Tuesday, January 27, 2009

The Placebo Effect

Penicillin was a wonderful discovery. Before that doctors had very few medicines that worked - morphine, aspirin, digoxin, ether, chloroform, atropine, adrenaline, cocaine, and very few others. Penicillin opened the door to a huge pharmaceutical revolution that continues to this day. Despite this, there have been doctors around for thousands of years. Whatever did they do?

Their practice was very similar to that of the purveyors of alternative medicine today. First, they had a uniform. It differed from age to age, but when I was young it included a frock coat, top hat and arrogant affect. Later doctors had white coats and other paraphernalia. Nowadays it is likely to be surgical scrubs.

Second, they had equipment. To be honest it is very hard to distinguish the various noises heard down a stethoscope - chest physicians always believe the X-ray rather than their 'tubes' and cardiologists want an ECHO whatever their stethoscope tells them. Anyone other than an ophthalmologist looking with an ophthalmoscope is probably making it up, and ophthalmologists prefer to use a slit lamp.

Third, they had a ritual. Part of this is the medical examination. We hospital doctors are apt to scoff at general practitioners who don't examine their patients, and certainly the physical is good for some things. I once was referred a case of anemia to investigate by a consultant surgeon. Imagine his embarrassment when I stuck a finger in the rectum and detected a stonking great, bleeding carcinoma. Most complicated is the neurological examination with its reflexes and finger-nose pointing. But whenever a neurologist came to see one of my patients the first thing he would do was ask for an MRI scan, no matter what we had found on examination.

The physical examination is of absolutely no use when performed by a junior doctor. They do not have sufficient gravitas. The examination should be undertaken with a serious face at a deliberate pace, with pauses for reflection and many a "Hmm" interspacing the touching. "Say '99'" is a wonderful device; it shuts the patient up and adds a sense of mystery. It is very important that the patient completely disrobes. Stethoscopes poked through a gap in the clothing do not have the same therapeutic effect.

Ritual is very important. The consultation should always begin with the doctor rising to greet the patient. Hand shaking is very effective even if it does spread germs. Eye contact is good. Taking the history well is more important than anything and it is vital to let the patient tell his or her story in his or her own words. Leading the witness misleads the physician. It is important to get the story right, but of even more meaningful is the process of instilling in the patient the feeling that he or she is of value and worth listening to. Without the enormous modern medical bureaucracy the doctor of old had time to listen and put the patient at ease.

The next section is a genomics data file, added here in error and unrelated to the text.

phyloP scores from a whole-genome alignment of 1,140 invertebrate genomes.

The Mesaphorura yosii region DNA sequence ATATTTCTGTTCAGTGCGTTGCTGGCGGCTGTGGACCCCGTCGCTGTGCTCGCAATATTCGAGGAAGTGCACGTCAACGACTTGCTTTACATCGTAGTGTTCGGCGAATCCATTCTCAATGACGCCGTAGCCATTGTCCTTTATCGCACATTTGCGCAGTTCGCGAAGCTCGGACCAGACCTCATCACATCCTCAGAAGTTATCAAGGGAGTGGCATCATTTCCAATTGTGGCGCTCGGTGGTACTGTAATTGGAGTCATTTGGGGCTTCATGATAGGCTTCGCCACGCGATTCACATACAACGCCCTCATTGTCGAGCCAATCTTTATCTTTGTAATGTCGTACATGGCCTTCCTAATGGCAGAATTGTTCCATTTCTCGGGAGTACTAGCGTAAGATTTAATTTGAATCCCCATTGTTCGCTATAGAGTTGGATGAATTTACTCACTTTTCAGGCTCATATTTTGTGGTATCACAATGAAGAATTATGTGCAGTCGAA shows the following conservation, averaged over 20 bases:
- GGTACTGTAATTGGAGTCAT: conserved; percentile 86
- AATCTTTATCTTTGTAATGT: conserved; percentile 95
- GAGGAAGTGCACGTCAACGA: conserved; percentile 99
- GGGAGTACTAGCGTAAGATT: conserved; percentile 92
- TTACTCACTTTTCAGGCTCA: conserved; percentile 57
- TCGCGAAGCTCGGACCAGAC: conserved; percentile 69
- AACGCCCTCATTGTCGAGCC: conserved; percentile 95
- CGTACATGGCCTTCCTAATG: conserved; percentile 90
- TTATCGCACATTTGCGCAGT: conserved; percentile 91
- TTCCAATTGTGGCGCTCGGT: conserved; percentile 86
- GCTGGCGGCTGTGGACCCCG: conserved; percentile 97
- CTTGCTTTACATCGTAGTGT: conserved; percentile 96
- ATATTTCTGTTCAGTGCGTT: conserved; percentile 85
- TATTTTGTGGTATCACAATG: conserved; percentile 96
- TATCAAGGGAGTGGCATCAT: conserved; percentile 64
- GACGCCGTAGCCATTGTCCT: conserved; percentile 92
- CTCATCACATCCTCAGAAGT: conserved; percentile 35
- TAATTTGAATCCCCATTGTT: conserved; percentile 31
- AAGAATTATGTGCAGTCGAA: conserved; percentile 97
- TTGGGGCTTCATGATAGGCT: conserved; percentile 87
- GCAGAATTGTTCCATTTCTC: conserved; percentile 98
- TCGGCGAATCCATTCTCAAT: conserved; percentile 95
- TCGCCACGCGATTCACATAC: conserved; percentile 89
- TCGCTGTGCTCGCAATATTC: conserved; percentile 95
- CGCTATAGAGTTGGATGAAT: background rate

Never let anyone tell you that alternative practitioners have nothing to offer. Of course their oils and needles have no therapeutic effect, vast doses of vitamins and strange diets are completely useless. Enemas are good for constipation and colonic washouts are useful as preparation for colonoscopy, but they incorporate no magic cures. A recent study demonstrated that acupuncture needles stuck in the wrong places were as effective as needles stuck in the proper meridians - but they were effective. Just as doctors in the 1930s were effective. They all make use of the placebo effect.

'Placebo' is Latin for 'I please'. The placebo effect is what happens when a doctor goes through all the ritual of diagnosing and treating a patient and prescribes colored water. Although this sounds like deceit and fraud, the fact is that a proportion of patients will get better from whatever they are suffering. Ye, whatever they are suffering from. You might well expect a response from patients with chronic fatigue or headaches or backache, but placebos can heal up ulcers, abolish angina and even produce remissions in cancer.

Studies have been done on the placebo. Two pills are better than one. Injections are better than pills. Green pills are better than red ones, unless you are looking for a stimulant effect when red or orange ones are best. It is even possible to cure nausea by instilling a drug designed to make you vomit, directly into the stomach if you are able to convince the patient that what you are giving is an anti-emetic rather than an emetic.